But mostly, she’s thrilled about her upcoming service work and helping those in her new Brazilian community.
“It’s going to be exciting to do something really big,” she said.
Photo courtesy Libby Parker-Simkin
The library recently began lending American Girl dolls and the toys are getting a lot of play time. Volunteers are needed for upkeep of the dolls, including combing their hair, washing their clothes and replacing worn out parts. The position posting reads: “We need someone who enjoys working with dolls and their belongings and who is dependable.”
There would be a weekly commitment, but hours are flexible. Ideal candidates are teens or a parent/child team. Those 18 years and older must consent to a background check.
Interested volunteers should contact Barbara Dean at 703-228-7688 or put in a request online.
Below are a few other new volunteer opportunities around Arlington:
- Community Picnic Volunteers — The Arlington Partnership for Affordable Housing is looking for helpers at a picnic it is hosting for residents at Columbia Grove on July 15. Volunteers would help with setup and cleanup, leading games for children, face painting, cooking and distributing food and drinks. The picnic is designed to help residents meet their neighbors and build a sense of community. The event runs from 3:30-7:30 p.m., but arrangements may be made for those who can’t stay the entire time. Anyone interested in helping should contact Liz McElwee at 703-851-3635 or send an online request.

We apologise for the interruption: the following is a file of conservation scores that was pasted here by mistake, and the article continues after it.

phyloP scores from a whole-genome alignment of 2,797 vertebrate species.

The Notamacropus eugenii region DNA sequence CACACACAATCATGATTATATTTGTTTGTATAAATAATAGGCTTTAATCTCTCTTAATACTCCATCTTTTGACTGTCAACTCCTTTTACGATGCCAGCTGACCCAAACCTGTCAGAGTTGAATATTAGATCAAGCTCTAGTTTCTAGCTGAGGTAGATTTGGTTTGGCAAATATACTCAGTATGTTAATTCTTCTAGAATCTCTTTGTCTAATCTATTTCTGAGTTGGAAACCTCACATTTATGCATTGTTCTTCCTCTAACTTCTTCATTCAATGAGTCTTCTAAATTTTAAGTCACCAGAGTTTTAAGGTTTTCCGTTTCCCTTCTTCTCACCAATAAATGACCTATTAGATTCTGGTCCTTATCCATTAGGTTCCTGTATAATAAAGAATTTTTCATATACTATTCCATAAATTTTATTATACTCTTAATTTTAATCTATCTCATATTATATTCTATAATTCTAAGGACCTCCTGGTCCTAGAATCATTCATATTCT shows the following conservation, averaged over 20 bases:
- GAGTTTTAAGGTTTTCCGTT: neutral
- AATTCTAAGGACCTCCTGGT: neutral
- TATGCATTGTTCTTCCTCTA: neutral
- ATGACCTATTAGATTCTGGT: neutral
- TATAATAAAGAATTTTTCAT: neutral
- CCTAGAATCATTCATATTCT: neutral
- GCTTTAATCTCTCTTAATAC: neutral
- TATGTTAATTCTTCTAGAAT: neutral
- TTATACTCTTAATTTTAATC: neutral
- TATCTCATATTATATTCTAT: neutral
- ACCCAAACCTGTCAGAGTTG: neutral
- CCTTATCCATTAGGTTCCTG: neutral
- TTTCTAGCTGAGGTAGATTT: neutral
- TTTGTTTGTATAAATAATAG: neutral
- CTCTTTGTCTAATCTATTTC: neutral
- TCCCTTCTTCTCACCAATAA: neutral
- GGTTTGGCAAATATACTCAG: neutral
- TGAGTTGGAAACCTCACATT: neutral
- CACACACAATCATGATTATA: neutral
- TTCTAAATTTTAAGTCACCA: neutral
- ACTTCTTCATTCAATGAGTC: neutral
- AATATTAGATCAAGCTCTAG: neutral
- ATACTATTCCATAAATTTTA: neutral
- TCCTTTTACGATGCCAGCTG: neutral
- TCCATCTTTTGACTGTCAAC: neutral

- Angel Tree Family Registration — Although it’s summertime, the Salvation Army is already looking for people to help with its Angel Tree holiday gift program. The program identifies needy children and matches each one with a sponsor who will provide holiday gifts for the child. Volunteers will register needy families for the program and help make holiday wish lists. Helpers must be available on weekdays from September 16-October 11, but the schedule is flexible. Although volunteers who are available on a recurring basis are preferred, those who are only available on a one-time basis will also be considered. To sign up, call Brittney Drakeford at 202-756-2615 or send an online request.
- Spanish Academy Teacher Assistant — Volunteer teacher assistants are needed for Edu-Futuro’s Spanish Academy — a two week (August 12-23) summer immersion camp that provides cultural and academic enrichment and Spanish language skills to rising kindergarteners through fifth graders. Volunteers will perform tasks such as assisting with student registration, helping with classroom activities and watching over students during activities and recess breaks. Applicants should have Spanish language skills (verbal and written), experience working with children and must go through a background check. To sign up, contact Eneida Alcade at 703-228-2560 or send an online request.
Photo via Facebook
The Volunteers of America Residential Program Center at 1554 Columbia Pike is offering fitness classes to its residents and is looking for volunteers to help instruct.
The shelter is looking for qualified Zumba and yoga instructors. It describes the ideal candidates to teach Zumba as “fun, engaging and passionate,” and says all forms of yoga are welcome. The center writes in the volunteer announcements that it can be flexible with scheduling.